<!-- --><!-- --><style type="text/css">@import url(http://www.blogger.com/static/v1/v-css/navbar/697174003-classic.css); div.b-mobile {display:none;} </style> </head><body><script type="text/javascript"> function setAttributeOnload(object, attribute, val) { if(window.addEventListener) { window.addEventListener("load", function(){ object[attribute] = val; }, false); } else { window.attachEvent('onload', function(){ object[attribute] = val; }); } } </script> <iframe src="http://www.blogger.com/navbar.g?targetBlogID=20981690469561729&amp;blogName=Neo-Faerie+Wings%3A+Your+source+for+hig...&a mp;publishMode=PUBLISH_MODE_BLOGSPOT&amp;navbarType=BLACK&amp;layoutType=CLASSIC&amp;searchRoot=http%3A%2F%2Fneo-faeriewings. blogspot.com%2Fsearch&amp;blogLocale=en_US&amp;homepageUrl=http%3A%2F%2Fneo-faeriewings.blogspot.com%2F" marginwidth="0" marginheight="0" scrolling="no" frameborder="0" height="30px" width="100%" id="navbar-iframe" allowtransparency="true" title="Blogger Navigation and Search"></iframe> <div></div> Neo-Faerie Wings: Your source for high quality neopets graphics: Cutting Images with The Pen Tool in Photoshop

May 13, 2010

Cutting Images with The Pen Tool in Photoshop

1. First, choose an image. I'm using an image from Neopets backgrounds.
2. Somehow get it in Photoshop.
**For my image, I hit "save file", then, on the download screen that firefox gives you, double click the image and it opens up in my Windows Picture and Fax Viewer, right-click, and select Adobe Photoshop (in my computer, Photoshop must be open for it to show up in the dropdown list)**
**Again, that's how I get it on to Photoshop, you might use a different browser than Firefox and/or a different OS
3. Hit Ctrl+A, then Ctrl+C, then Ctrl+V (alternate: Go to Select at the top, hit All, then go to Edit and hit Copy, then Edit again and choose Paste) and give it a name (like cutout). This leaves you with two of your images, it's a failsafe that I use in case I mess up while cutting and can't fix it by hitting Ctrl+Z.
4. Make a new layer UNDER the layer that was pasted, fill this layer with a color that is not in the image and does NOT blend with the image. This is so you can see any mistakes after cutting the image.

5. Now for the fun part! Select the pen tool and give it these settings.

6. Zoom in as much as you need to, you can always change the zoom level later.
7. Click on the image where the points are or every now and then (like the beginning of a limb).

8. After you are done with the whole image, click the point you started on to close the path.
special point! In an image like mine with two characters, you can finish one path and start another without making one disappear!

9. Now change the pen tool to the pen tool that says "add anchor points".

10. Click in the middle of a segment, where you want to move the line.

You have to click and drag that point where you want it, mine should be on the outlines.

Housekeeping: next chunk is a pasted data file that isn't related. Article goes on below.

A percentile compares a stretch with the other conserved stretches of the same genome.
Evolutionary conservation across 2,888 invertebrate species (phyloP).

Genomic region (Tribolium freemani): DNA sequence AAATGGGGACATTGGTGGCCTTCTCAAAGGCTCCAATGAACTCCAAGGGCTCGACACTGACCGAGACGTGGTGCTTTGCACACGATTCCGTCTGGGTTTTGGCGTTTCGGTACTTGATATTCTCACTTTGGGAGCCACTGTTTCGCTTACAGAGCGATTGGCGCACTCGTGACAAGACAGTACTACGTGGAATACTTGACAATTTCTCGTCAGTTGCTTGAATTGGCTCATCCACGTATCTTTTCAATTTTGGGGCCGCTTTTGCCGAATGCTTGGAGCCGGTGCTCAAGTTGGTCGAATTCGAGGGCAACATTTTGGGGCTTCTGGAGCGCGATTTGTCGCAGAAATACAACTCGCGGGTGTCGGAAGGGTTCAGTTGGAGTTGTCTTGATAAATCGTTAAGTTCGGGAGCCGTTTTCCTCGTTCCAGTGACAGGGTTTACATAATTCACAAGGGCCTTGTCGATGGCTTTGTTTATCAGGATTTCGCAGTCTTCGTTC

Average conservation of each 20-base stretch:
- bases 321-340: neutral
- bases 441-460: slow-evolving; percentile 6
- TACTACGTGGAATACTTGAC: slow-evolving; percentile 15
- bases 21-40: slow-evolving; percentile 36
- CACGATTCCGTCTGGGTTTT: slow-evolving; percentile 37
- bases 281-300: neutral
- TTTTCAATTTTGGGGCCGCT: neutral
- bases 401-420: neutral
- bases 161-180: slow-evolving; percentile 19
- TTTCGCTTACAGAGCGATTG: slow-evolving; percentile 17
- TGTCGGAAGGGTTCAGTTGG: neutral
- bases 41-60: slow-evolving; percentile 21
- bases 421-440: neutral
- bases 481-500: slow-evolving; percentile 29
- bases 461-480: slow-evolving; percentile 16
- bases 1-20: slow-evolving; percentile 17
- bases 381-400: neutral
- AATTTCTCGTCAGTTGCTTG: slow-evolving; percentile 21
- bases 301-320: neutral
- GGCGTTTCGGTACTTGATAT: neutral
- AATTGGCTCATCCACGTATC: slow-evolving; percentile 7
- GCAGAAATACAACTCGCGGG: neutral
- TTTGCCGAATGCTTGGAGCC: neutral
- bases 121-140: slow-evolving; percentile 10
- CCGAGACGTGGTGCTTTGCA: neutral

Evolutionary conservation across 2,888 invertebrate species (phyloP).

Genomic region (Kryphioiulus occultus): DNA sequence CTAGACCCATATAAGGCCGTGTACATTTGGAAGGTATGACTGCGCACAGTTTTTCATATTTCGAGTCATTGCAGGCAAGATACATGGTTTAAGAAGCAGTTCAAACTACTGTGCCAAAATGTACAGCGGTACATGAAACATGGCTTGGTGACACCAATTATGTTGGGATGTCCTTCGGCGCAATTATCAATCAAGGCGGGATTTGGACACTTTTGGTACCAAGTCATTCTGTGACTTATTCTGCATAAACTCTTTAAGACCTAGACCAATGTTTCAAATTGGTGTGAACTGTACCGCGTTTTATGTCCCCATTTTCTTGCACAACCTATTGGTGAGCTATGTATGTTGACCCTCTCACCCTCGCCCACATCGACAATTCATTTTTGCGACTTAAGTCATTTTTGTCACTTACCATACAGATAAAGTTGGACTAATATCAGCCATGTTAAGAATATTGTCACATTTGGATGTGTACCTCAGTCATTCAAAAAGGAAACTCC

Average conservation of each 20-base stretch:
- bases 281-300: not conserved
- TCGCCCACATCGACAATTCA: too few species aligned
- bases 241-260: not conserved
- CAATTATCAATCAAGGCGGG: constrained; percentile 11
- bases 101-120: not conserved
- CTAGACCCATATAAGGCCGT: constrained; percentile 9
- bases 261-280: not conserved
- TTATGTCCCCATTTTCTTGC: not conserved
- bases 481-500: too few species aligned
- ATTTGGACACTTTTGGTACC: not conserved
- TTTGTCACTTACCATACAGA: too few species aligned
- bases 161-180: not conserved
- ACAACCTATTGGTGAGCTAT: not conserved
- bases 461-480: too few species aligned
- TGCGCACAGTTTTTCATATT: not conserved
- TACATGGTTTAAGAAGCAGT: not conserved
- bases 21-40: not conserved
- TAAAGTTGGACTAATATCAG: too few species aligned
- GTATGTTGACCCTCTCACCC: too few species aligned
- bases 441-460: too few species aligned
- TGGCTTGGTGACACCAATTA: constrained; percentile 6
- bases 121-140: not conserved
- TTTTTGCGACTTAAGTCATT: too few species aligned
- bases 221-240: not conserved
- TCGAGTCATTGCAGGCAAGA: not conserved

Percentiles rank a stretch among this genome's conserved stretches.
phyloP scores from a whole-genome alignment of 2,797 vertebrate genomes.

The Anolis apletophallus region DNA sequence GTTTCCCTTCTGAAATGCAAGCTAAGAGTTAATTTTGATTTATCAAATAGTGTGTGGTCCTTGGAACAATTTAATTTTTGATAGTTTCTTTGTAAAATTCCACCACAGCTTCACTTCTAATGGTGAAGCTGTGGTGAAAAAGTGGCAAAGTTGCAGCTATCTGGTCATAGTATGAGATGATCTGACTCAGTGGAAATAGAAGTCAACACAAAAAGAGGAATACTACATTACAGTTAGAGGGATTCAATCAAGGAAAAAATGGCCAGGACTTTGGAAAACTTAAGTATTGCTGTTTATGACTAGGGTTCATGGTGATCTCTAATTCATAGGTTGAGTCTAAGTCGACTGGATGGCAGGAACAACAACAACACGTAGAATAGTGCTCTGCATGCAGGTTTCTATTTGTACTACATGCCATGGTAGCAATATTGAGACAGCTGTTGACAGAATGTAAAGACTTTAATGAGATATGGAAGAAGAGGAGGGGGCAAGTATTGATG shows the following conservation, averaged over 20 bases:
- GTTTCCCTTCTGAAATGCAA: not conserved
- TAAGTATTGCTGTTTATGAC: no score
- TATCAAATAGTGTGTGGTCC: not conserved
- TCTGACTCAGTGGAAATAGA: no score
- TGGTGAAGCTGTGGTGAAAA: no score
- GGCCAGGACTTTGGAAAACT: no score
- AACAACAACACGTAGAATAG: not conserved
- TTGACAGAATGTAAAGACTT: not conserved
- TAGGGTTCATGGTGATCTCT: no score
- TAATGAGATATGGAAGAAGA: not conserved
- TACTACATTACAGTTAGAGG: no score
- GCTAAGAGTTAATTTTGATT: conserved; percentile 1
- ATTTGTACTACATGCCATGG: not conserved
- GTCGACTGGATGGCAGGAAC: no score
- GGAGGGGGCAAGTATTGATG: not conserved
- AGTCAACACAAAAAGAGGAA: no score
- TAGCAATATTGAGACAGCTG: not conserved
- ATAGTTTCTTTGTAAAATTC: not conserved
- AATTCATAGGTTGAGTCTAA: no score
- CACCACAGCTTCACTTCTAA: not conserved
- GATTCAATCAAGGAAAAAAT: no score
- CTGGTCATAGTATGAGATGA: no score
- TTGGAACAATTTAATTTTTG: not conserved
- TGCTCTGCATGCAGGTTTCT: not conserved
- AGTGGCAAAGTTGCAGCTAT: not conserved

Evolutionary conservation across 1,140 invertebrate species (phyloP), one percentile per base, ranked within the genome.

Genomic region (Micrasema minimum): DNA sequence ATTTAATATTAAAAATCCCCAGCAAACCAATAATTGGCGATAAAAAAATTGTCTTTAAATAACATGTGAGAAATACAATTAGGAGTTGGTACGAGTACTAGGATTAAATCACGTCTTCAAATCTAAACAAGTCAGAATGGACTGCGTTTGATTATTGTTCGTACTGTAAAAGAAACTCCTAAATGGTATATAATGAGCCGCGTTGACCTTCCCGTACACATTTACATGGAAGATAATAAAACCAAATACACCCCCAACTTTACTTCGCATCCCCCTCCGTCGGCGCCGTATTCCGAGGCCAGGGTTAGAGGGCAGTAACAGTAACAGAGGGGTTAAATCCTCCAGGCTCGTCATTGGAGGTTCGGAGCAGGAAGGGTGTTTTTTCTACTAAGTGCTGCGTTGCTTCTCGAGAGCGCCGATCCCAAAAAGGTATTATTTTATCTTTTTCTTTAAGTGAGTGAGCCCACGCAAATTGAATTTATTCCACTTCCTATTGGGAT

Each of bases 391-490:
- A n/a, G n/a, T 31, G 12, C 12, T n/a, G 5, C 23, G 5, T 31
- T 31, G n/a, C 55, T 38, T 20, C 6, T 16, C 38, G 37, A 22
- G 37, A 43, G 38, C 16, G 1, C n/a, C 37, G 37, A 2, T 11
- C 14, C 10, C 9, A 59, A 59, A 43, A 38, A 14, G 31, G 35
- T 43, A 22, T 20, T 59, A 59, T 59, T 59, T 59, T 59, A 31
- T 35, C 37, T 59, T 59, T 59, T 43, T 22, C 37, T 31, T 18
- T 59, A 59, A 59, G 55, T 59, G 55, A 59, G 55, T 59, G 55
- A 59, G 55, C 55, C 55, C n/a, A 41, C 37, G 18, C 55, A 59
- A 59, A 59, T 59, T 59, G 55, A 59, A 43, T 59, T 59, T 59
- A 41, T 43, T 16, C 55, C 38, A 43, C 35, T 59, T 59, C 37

11. From here, click on one of the little things that come off it (highlighted in RED), drag this up/down/left/right until your line matches that of the outline. Then repeat it for other lines. You can add more than one point per line (see picture two).

12. Continue this for the rest of the image (or images if you have multiple characters to cut). Don't be discouraged if it takes a while to get it right, it's a hard concept to learn, but it gets easier with practice! Oh, and a note, if you have two characters with seperate lines, click outside the lines (e.g. the background) before starting the new character. If you don't, the last point you clicked on the old character will be pulled towards your arrow.
Finished Line curves

13.Now the easy part! First, click off to the background somewhere, the clear points should disappear. Then go to the tab tat says "Paths" (alternate: Windows on the top and then select Paths fourth section from the bottom.) If you don't see any lines at all (after you clicked the background), select "Work Path". Then click on the "Load path as selection" button (see image below) and your image should be selected!

14. From here, hit Ctrl+Shift+I (alternate: Go to Select at the top and hit Inverse).

15a. Depending on your image, do this step or 15b. This one is for images with outlines. Hit Ctrl+X (alternate: Go to Edit and hit Delete) to delete the background, then choose click the "add layer style button" and select stroke. Make your stroke look like mine. (The black can be a different color, just make sure it's the same color as your outline.)

15b. Sorry I don't have an example of this one; this is for images like people cutouts. Go to the top and go to the one labled Select, then go to modify, then contract. In the box that comes up, type in "1". Then hit Ctrl+X.
16. Time to micromanage! On the one with the solid color, change the color to severe colors, for example, mine is blue so I choose to do dark yellow and green, to check for any mistakes.
17. For those small spots, you can use the polygon tool or the pen tool, I use the polygon tool sometimes and the pen tool other times, depends on how big the spot is. (If the spot is small and you use the pen tool, you have to zoom in a bunch!)
18. Now delete the checking color and the background, save it as a transparent GIF, PNG, or as a PSD file.
19. You can download the finished product HERE.
And a disclaimer: NEOPETS, characters, logos, names and all related indicia are trademarks of Neopets, Inc., © 1999-2009. And this tutorial reflects MY way of cutting images, which may differ from person to person and may not be the best way to do it.

Labels: , , ,


Post a Comment

Subscribe to Post Comments [Atom]

<< Home